Weather temper tantrums in utterly extreme conditions, that’s what we’ve been experiencing worldwide, in a relentless fight-back that Mother Nature has been unleashing in erratically worsening form and shape. When the earth shakes up, it does so not just in mighty heaves, but in suddenly deadly fits and turns. When the weather turns hot, it’s become lethally scalding. When it rains, they come in torrential force, whipped up by lashing winds like no other.

Again, we need to iterate the Global Climate Risk Index that has even listed up the Philippines as 4 of the world’s 10 countries most affected direly by climate change, the three others being Myanmar, Thailand and Vietnam. The stark reality is that we are among the most vulnerable places in the world. Accordingly, the effects of climate change are decidedly far-reaching and will greatly impact on us due to the humanitarian crises that it spawns, the displacement and migration of victimized people and the loss of livelihood.

Archipelagic as our country is, climate change will simply cause coastal areas to shed portions of shorelines, throwing in helter-skelter movement our compatriots who live in these threatened places. Even now, we are witnessing erratic weather patterns taking place in alarming regularity. Subtropical deserts are expanding; arctic glaciers are melting down.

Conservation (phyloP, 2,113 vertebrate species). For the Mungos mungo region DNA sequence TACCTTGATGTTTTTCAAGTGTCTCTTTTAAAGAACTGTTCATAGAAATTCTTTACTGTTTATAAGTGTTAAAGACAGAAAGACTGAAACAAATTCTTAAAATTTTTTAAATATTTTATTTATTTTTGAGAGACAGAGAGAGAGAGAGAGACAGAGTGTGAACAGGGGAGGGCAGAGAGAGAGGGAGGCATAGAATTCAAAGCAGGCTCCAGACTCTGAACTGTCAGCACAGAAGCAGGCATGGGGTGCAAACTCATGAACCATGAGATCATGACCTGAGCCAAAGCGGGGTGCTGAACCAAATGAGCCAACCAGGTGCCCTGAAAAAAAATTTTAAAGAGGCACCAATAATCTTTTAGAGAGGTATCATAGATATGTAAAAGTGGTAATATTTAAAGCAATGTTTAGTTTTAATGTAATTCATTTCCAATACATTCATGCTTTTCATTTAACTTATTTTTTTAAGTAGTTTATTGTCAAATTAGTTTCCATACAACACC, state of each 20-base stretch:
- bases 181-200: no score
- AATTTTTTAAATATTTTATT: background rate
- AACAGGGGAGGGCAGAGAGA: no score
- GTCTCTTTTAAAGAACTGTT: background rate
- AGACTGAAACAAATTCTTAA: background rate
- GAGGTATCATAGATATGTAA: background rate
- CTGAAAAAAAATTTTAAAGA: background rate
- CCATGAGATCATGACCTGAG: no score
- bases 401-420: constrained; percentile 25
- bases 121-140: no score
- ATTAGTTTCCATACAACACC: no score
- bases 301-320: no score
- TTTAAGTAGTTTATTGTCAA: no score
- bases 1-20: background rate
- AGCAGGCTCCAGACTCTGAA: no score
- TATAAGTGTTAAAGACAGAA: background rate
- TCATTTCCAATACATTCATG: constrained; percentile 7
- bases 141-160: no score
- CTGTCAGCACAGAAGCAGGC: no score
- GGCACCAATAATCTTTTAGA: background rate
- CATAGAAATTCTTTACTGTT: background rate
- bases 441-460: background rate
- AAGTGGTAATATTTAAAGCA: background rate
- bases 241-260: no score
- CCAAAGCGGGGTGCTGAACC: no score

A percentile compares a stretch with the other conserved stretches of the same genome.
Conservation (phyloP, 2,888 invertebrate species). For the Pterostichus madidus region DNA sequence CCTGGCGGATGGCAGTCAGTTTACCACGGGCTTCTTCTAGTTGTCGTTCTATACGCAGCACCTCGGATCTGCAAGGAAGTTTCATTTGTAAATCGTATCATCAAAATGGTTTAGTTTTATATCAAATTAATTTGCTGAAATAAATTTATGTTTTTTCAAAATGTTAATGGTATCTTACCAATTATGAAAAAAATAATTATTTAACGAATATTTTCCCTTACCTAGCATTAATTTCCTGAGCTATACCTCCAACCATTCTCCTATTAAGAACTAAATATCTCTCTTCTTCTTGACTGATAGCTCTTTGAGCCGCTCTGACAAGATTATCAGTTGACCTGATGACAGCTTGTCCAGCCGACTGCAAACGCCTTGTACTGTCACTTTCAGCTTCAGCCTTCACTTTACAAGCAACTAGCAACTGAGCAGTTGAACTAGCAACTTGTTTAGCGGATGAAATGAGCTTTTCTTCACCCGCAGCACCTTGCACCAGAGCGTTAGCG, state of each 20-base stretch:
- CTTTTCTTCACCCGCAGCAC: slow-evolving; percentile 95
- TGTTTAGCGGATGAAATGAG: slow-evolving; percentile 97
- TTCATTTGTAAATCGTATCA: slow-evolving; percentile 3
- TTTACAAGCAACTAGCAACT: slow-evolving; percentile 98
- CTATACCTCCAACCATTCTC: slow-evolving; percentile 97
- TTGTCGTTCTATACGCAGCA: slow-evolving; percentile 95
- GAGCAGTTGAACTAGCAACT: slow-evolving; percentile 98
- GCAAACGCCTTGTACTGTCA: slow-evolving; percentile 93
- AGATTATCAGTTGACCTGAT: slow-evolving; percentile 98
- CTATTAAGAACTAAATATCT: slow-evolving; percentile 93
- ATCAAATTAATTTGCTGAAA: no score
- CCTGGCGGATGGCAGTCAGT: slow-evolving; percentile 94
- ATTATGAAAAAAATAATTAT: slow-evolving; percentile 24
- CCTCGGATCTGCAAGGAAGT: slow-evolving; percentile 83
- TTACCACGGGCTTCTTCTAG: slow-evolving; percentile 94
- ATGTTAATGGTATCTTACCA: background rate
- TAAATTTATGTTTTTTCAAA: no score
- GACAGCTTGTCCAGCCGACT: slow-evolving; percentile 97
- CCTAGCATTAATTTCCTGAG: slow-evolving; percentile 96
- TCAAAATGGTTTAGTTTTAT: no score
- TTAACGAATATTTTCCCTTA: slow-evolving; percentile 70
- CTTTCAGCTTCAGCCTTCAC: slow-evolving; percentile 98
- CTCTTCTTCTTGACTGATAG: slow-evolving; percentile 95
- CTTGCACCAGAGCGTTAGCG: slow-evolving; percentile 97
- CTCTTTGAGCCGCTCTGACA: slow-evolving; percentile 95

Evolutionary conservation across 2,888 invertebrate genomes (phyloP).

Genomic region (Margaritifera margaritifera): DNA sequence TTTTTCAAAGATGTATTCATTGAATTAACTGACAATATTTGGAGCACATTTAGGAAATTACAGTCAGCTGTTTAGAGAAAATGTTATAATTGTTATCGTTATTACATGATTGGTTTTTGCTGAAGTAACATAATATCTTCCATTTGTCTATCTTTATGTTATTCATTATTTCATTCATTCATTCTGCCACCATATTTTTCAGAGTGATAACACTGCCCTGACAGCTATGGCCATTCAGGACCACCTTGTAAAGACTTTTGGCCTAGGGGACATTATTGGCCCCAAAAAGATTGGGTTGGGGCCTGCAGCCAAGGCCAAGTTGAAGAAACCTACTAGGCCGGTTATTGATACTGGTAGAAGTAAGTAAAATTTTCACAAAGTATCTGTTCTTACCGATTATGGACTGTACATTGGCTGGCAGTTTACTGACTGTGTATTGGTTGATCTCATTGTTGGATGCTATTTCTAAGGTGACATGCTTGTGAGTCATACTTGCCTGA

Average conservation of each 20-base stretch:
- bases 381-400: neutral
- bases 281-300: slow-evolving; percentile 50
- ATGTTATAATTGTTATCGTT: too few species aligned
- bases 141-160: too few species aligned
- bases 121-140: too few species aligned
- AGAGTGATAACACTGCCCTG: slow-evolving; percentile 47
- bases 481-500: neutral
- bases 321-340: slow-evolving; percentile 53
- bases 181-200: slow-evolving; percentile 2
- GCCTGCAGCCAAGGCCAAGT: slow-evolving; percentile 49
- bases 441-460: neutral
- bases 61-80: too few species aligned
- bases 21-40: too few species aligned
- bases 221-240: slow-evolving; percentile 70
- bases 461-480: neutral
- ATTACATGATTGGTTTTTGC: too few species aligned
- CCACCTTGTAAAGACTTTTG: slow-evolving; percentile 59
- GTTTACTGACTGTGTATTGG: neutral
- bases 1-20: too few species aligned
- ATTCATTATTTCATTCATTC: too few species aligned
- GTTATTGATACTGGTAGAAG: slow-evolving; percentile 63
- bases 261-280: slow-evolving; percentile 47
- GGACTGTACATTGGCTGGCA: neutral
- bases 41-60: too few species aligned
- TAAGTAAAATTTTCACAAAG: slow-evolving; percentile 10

Of course, by now we all know why Mother Earth has gone misbehaving. Human activities — those that we have been recklessly doing since 1750 — have relentlessly produced a 40% increase in the concentration of carbon dioxide in the atmosphere, resulting from too much combustion of fossil fuel principally coal, oil, natural gas, along with deforestation, soil erosion and animal agriculture. What we ought to be doing is simply to reduce these activities that pollute the global atmosphere. Scaling down carbon emissions — singly and collectively as no less embedded like being etched on stone in the Paris agreement on climate change — is the only sensible thing to do. And that is simply because it is the only right thing to do.